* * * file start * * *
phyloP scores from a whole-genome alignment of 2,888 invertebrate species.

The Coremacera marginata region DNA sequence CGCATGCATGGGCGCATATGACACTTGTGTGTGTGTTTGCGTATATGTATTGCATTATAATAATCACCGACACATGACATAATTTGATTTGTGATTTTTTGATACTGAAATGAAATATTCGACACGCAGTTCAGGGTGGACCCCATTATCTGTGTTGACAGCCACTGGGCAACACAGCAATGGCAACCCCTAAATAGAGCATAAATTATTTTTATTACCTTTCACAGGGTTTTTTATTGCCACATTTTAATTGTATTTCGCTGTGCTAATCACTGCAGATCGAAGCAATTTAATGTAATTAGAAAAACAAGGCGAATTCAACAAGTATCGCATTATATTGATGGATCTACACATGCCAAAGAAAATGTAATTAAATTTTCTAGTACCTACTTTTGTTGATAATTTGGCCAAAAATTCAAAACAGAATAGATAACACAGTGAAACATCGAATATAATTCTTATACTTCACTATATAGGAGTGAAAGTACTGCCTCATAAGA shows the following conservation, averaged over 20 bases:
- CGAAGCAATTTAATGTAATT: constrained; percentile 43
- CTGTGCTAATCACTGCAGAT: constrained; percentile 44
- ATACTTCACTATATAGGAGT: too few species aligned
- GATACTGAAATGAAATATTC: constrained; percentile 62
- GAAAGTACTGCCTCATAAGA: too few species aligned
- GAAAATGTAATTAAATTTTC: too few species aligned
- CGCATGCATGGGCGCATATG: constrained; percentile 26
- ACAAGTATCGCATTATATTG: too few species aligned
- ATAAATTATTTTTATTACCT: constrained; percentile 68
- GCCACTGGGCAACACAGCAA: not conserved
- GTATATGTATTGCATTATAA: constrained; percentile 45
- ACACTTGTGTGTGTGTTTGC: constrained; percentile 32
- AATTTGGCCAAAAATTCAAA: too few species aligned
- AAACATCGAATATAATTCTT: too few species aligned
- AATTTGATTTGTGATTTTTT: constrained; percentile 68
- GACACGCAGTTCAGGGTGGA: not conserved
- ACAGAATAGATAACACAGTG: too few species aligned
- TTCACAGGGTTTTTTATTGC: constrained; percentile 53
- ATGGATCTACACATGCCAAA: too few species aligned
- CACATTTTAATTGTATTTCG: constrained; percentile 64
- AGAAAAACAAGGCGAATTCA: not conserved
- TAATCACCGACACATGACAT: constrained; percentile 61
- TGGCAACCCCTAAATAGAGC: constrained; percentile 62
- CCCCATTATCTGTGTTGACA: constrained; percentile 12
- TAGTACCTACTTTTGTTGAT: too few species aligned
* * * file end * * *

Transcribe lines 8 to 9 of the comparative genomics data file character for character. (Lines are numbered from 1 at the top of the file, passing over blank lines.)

- GAAAATGTAATTAAATTTTC: too few species aligned
- CGCATGCATGGGCGCATATG: constrained; percentile 26